St Anne’s Church, Kew Green

The hamlet of Kew had a chapel in the 16th century, but this was the private chapel of Thomas Byrkis at Kew Farm and the licence granting permission for divine service and Eucharist to be held there covered only the lives of Byrkis and his wife. It was given in 1522 and discontinued in 1534.

In 1710, the inhabitants of the hamlet (at that time in the Parish of Kingston) resolved to build a ‘chapel of ease’. A petition supported by the Vicar of Kingston was made to Queen Anne – the Lady of the Manor – who gave her assent and presented the petitioners with a site on Kew Green plus £100 towards the cost of the chapel and cemetery. The Queen followed the progress of the building, visiting on her journey to and from Windsor. The church was dedicated to St. Anne on 12th May 1714.

By 1769 the population of Kew had expanded due to the royalty and the court living there. The chapel was too small, so the church was enlarged in 1770 from a design by Joshua Kirby (1716-1774) and at the expense of George III. The nave was lengthened and north and south aisles added. The south aisle, however, was separated from the rest of the building and accommodated a charity school, the lodging of the beadle, and the sexton’s house. The living was also upgraded from a curacy to a parish, although the vicar was still responsible for the parish of Petersham until 1788.

In 1805 George III arranged for a gallery to be erected to hold his large family when they attended services. This gallery was lengthened in 1810, when the south aisle ceased to house the school and residences and became embodied in the church.

Vestries and stairways were added gradually till 1836. There was no chancel at this time: the altar was separated from the pews merely by a rail. The organ was situated  above the altar.

William IV arranged for the remodelling of the west front in 1836 from designs drawn by Sir Jeffrey Wyatville. Further restoration and enlargement occurred in 1884 when a south porch and chancel were added. Coloured windows were added later.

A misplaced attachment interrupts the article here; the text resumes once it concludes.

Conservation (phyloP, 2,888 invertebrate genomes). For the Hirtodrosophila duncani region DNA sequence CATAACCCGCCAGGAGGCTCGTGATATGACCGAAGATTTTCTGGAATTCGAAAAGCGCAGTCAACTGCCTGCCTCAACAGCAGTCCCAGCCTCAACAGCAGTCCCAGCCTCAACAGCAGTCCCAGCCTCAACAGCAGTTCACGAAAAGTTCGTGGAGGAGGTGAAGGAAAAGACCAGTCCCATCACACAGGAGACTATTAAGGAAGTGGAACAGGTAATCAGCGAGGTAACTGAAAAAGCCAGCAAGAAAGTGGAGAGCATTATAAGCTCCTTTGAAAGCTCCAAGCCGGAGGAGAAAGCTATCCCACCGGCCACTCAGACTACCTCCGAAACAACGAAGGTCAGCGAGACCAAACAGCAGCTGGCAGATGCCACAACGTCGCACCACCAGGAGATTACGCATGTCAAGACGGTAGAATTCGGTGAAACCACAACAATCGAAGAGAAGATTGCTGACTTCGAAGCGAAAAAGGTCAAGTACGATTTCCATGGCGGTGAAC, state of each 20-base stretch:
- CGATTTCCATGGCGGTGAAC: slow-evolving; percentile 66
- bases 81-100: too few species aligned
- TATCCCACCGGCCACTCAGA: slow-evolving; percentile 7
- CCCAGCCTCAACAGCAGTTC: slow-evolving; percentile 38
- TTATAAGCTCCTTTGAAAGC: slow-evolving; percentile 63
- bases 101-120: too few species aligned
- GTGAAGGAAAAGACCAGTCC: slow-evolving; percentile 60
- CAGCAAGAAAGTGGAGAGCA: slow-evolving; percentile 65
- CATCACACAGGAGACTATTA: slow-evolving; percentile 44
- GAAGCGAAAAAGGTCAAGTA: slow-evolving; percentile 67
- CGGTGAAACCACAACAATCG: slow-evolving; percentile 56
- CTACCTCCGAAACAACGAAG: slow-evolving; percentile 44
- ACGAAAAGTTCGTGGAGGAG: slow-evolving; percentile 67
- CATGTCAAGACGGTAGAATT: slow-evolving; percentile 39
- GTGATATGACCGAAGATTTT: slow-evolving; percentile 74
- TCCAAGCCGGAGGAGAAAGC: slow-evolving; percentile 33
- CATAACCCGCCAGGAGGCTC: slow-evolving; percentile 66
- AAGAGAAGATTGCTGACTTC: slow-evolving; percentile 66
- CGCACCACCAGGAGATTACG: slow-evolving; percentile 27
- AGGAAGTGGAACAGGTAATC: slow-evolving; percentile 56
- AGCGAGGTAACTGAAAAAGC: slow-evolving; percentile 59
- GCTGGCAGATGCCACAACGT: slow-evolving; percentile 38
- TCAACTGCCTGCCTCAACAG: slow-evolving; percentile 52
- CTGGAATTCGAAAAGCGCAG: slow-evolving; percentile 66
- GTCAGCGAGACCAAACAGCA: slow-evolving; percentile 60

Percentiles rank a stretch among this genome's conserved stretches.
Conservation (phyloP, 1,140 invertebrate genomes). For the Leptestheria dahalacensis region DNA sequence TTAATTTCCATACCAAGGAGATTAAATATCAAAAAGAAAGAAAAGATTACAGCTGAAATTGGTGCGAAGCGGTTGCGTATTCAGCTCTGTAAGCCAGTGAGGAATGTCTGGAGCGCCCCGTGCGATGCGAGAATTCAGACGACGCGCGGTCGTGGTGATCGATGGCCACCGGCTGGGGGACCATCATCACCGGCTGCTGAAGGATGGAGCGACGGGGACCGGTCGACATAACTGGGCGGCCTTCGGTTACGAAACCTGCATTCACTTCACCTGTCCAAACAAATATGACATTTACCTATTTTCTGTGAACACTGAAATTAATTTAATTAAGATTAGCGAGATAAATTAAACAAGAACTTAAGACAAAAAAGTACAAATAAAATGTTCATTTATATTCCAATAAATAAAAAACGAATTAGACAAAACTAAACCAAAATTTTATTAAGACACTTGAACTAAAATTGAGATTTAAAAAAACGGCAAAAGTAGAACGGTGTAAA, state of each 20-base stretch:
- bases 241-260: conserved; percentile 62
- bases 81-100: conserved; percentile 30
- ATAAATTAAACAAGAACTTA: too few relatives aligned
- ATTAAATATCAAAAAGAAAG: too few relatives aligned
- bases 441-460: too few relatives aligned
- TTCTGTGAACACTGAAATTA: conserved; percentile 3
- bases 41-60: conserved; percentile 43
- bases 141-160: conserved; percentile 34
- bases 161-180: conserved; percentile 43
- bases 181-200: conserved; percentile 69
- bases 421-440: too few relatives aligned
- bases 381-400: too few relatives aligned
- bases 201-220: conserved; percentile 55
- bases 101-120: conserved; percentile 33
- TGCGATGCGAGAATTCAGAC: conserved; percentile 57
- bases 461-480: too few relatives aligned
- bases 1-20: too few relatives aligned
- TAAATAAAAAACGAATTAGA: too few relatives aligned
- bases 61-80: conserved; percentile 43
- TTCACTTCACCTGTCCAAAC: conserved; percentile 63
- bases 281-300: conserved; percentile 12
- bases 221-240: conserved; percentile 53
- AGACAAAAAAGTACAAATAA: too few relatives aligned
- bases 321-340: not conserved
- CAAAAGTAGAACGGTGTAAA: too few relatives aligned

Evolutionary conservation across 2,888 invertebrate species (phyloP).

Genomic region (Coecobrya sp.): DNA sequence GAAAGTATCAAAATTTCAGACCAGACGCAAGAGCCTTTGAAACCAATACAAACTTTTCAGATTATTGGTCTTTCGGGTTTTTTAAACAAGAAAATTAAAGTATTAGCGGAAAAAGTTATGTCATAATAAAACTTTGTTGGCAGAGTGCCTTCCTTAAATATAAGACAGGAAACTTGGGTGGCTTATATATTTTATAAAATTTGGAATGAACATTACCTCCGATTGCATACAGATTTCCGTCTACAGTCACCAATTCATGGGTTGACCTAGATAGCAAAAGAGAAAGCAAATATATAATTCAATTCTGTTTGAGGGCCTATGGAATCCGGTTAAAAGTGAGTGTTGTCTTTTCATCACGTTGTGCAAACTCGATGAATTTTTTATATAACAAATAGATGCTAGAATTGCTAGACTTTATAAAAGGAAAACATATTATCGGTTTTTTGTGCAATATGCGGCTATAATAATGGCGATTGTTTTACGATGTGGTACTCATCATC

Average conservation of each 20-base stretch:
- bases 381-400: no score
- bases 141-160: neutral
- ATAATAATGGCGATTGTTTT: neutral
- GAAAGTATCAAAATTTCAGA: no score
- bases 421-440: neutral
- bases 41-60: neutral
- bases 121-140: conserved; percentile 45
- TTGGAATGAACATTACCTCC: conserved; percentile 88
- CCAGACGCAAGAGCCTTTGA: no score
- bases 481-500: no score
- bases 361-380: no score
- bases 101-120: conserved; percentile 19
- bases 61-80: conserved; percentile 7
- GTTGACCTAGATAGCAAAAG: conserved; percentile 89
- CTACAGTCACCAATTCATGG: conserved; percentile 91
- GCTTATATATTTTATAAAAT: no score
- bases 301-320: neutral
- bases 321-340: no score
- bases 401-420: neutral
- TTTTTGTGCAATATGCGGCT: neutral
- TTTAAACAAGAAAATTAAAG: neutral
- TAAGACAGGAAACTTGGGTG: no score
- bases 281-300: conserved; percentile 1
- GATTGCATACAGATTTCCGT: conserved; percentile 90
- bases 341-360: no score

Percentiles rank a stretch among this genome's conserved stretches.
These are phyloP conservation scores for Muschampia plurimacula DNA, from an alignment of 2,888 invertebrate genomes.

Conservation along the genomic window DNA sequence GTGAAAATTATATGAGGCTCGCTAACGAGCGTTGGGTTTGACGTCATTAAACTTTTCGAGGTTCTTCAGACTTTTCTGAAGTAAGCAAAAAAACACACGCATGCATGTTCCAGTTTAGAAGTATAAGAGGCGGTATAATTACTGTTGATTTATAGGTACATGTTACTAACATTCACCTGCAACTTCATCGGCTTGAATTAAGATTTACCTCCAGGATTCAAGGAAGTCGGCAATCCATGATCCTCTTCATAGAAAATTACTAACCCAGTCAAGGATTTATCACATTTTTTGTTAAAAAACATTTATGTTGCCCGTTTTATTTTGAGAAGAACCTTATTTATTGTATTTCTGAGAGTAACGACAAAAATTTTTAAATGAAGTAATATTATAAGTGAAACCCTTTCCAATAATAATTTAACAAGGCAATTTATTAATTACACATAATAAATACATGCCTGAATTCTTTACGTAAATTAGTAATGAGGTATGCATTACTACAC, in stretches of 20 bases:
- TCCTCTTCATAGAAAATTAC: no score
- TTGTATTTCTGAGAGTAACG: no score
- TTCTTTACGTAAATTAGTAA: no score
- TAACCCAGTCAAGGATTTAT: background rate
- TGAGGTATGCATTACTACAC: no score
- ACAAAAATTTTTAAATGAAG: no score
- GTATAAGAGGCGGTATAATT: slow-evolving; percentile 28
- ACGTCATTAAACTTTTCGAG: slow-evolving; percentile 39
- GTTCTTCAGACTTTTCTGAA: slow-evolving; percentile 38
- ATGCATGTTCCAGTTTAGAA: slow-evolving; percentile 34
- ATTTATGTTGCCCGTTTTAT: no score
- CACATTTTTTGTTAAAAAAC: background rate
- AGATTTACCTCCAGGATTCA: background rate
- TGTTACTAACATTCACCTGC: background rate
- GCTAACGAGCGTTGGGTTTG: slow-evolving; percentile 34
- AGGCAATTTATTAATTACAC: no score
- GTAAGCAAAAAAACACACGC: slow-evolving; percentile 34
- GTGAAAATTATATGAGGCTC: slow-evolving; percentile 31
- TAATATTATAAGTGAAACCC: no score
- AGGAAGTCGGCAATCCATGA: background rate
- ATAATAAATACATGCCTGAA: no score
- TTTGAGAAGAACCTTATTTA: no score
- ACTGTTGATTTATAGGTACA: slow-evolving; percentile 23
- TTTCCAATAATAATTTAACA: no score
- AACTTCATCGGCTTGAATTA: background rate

The interior of the church contains a number of ‘hatchments’ – panels painted with armorial bearings – including those of George III’s sons Adolphus, Duke of Cambridge and Ernest Augustus, Duke of Cumberland.

A series of hassocks — tapestry-worked cushions — illustrating the history of Kew have been made by a group of lady members of the church. The project was begun in 1962 by George and Kathleen Cassidy to celebrate the church’s first 250 years.

Several notable persons have been buried at St. Anne’s, including Sir William Hooker (1775-1865) the first Director of Kew Gardens and his son Joseph (1817-1911) who succeeded his father as Director. Thomas Gainsborough (1727-1788) is one of a number of artists interred there. Three of these had royal appointments under George III: Joshua Kirby (already mentioned above) was architect as well as artist and Royal Drawing Master; Jeremiah Meyer (1735-1789), the Queen’s miniature painter also designed the profile of George III used on the new coinage of 1761; Francis Bauer (1758-1840) held the post of botanical artist to the king. Also buried in the church is John Zoffany (1733-1810) whose painting Last Supper was originally painted for St. Anne’s, given to St. George’s Church, Brentford and now hangs in St. Paul’s Church, Brentford.

The Duke of Cambridge, uncle of Queen Victoria, died in 1850 at Cambridge Cottage, 37 Kew Green and was buried at St. Anne’s. The following year, 1851, his son ‘erected a little mausoleum at the east end of the church’. During the 1930s the royal remains were taken to Windsor and re-interred in the royal mausoleum at Frogmore.

More information on St Anne’s Church and other historic buildings in the London Borough of Richmond upon Thames is available from the Local Studies Library & Archive.

Suggestions for further reading

Blomfield, David  /  Kew past. 1994

Cassidy, George /  The architectural history of St. Anne’s Church, Kew Green. 1986 (Richmond Local History Society, Paper no.3)

Cassidy, George /  The Chapel of St. Anne, Kew Green 1710-1769. 1985 (Richmond Society History Section, Paper no.2)

Courlander, Kathleen / Richmond: from Kew Green to Ham Common. 1953

Johnston, Mary S. / The evolution of Kew Church (St. Anne’s). 1948

Royal Hatchments in City Churches (Transactions of the London and Middlesex Archaeological Society. New series v.10, Pt.1).

St. John, Rowland / Kew Parish Church (St. Anne’s). 1948